Overall, this major requires a total of 121 credits. The general education requirements (GER) are specific as a means to enhance the skill development of the interpreting student. In terms of a 4 year plan, the first two years are GER, language courses, and interpreting foundation coursework. The final two years are in the interpreting major.
Students are strongly encouraged to consider the Cultures & Communities Certificate as a way to round out their education and prepare themselves to work with diverse groups of people.
This program uses a cohort model. Students who apply during the spring admission period and are admitted to the program. The cohort then begins the 2 year sequence in the subsequent fall semester. This cohort model is designed to encourage students to develop a network of interpreting colleagues and more importantly, becomes a support network during the program.
- Oral Written Communication (OWC) Part A & B complete
- Quantitative Literacy (QL) Part A & B complete
- Interpreting coursework:
- EXCEDUC 348: Introduction to the Profession of Interpreting (students learn about the field of interpreting; the role of the interpreter; ethics of becoming an interpreter) – Must earn a C or better
- EXCEDUC 320 & 321: Introduction to Interpreting Skills (English to ASL & ASL to English- students learn the cognitive process of interpreting; interpreting process theories; practical application of beginning skills – Must earn a B- or better in both courses
- ASL Coursework:
- EXCEDUC 301 & 302 – Must earn a C or better
- EXCEDUC 303, 304, 305 & 306 – Must earn a B- or better in all
- If student has previous experience, must contact ASL Studies Coordinators for information about the ASL Screening Placement
- Complete minimum of 58 credits prior to beginning the ASL/English Interpreting Major
- Minimum 2.5 GPA in all courses at time of admission (includes transfer coursework)
The amount of time required may seem overwhelming to some, but the fact is that interpreter education takes time. To become a competent interpreter, you must have language proficiency in both ASL and English. Learning to become an ASL/English interpreter requires commitment; a commitment to the time and energy required for language acquisition, as well as the commitment to a culture and a community of people.
Students may choose to complete the program as a full-time or part-time student. The outlines you can download reflect a full-time student plan. For students who would like to explore a part-time option, please consult with the advisor.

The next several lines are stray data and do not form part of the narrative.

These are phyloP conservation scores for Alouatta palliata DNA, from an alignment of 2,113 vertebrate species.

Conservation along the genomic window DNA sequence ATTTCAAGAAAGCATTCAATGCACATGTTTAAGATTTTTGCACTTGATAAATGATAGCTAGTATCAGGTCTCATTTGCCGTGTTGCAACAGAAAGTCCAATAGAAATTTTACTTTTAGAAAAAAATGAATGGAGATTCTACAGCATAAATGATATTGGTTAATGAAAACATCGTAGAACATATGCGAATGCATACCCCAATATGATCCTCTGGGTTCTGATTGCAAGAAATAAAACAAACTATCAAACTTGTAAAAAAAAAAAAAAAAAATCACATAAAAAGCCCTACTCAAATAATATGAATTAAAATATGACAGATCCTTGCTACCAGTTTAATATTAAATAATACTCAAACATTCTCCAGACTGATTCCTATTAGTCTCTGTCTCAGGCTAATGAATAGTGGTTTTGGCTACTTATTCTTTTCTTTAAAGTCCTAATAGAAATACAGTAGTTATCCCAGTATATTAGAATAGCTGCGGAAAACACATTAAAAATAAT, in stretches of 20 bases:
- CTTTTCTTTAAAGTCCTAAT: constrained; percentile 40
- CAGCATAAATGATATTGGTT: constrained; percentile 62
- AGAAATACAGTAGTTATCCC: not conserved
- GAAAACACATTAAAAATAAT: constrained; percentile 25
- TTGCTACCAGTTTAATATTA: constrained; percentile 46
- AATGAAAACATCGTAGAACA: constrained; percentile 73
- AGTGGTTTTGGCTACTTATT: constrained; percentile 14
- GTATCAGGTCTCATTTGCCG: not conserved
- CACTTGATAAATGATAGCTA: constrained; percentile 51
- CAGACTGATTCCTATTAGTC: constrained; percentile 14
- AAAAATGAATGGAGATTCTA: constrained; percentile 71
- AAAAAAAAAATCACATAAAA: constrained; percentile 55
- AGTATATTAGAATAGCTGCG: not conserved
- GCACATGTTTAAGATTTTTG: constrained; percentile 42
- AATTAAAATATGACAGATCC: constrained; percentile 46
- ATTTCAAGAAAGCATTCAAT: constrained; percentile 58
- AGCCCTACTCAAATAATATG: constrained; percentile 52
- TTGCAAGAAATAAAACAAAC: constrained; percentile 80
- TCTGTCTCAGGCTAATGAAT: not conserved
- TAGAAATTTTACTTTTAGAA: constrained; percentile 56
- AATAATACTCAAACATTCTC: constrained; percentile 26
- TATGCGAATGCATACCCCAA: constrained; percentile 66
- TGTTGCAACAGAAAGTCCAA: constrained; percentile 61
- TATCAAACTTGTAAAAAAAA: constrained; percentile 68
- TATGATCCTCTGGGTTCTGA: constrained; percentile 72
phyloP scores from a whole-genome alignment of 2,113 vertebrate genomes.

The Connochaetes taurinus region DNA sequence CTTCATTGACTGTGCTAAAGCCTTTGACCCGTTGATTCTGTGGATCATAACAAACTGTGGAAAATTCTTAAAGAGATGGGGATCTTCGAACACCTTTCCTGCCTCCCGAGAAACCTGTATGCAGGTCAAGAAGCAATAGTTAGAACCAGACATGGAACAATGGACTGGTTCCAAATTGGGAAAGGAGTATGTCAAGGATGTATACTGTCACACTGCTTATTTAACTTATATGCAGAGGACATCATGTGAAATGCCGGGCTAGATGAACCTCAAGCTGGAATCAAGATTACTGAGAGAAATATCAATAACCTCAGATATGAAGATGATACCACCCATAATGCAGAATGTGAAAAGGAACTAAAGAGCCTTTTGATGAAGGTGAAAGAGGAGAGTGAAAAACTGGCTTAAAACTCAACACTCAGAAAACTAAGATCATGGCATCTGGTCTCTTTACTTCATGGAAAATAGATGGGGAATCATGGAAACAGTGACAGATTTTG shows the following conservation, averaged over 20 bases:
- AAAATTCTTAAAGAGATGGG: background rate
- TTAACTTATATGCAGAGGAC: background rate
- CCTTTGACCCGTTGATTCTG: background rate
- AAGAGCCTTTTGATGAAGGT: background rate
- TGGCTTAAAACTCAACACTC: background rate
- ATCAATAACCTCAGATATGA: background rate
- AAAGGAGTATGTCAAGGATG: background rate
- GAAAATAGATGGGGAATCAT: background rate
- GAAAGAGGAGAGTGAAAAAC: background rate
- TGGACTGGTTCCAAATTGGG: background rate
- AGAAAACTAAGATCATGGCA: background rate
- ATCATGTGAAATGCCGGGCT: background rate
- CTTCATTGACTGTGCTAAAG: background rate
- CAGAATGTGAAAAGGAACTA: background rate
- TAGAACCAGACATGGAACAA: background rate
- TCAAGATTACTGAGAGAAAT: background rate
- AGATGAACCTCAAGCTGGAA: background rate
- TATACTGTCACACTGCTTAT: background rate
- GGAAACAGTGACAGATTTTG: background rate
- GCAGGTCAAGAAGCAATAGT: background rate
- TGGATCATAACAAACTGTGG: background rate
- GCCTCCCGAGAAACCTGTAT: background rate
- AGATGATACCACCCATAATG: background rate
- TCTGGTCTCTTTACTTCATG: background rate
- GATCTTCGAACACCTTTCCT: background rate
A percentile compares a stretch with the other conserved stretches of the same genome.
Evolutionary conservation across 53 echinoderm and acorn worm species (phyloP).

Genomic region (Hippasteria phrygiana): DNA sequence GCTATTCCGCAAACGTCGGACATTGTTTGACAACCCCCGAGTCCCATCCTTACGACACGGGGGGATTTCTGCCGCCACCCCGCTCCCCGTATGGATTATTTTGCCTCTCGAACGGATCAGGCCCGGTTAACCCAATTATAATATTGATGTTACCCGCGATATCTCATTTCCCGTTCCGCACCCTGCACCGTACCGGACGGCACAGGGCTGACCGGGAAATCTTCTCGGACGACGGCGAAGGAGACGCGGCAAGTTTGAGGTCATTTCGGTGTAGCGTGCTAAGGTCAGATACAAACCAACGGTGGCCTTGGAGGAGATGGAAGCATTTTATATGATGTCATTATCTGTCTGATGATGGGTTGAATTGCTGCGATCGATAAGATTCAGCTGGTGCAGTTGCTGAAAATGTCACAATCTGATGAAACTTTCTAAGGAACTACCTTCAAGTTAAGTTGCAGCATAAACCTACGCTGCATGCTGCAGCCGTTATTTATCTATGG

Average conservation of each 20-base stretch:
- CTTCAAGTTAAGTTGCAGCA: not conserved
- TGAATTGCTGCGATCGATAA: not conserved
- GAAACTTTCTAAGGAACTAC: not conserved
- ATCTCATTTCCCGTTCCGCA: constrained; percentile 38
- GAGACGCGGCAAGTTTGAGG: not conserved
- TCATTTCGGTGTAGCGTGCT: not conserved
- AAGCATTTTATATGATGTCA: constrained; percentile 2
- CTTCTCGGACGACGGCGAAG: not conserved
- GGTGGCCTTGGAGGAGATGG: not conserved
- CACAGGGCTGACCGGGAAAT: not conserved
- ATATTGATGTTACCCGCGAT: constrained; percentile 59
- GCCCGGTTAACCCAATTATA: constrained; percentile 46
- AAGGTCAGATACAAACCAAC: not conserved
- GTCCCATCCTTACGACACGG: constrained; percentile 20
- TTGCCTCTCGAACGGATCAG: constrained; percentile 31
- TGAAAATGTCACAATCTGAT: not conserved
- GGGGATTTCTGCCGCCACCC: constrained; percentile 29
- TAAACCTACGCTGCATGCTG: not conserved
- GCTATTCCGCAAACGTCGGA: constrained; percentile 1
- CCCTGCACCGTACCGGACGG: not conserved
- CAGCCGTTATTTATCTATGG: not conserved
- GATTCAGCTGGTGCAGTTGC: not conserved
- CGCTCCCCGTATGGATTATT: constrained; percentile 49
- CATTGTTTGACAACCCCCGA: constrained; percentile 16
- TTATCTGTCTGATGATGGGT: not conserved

Students Admitted to Major
For students who have been admitted to the Interpreting Major, the two-year sequence begins once per year in fall. The cohort of students take courses together in the sequence that is outlined on the program sheet. In general, students will experience:
- Students will have interpreting skills courses
- Skills courses are designed to build off the semester prior, ensuring that students are advancing their skills and preparing to work in the community.
- Within the skills courses, students will have specialized areas of study regarding various interpreting settings, including:
- Interpreting in K-12 Educational Settings
- Interpreting in Post-Secondary Settings
- Medical Interpreting
- Mental Health Interpreting
- Video Relay Interpreting
- Students will build an ethical decision-making framework through the seminars that are attached to the field experience courses (see below).
- Students will develop a website that showcases their skill set and professional qualifications at the end of the program, as preparation for the transition to a job search.
- Students have a fieldwork courses
- Students are required to complete a minimum of 100 hours of fieldwork outside the class (opportunities are provided from the Program Coordinator)
- Students will experience a variety of settings and types of learning experiences.
- In the seminar attached to the fieldwork, students discuss their experiences, any ethical issues, and the role of the interpreter.
In the final semester of the program, students have two internship experiences. One in a K-12 interpreting setting and the other in a community interpreting setting.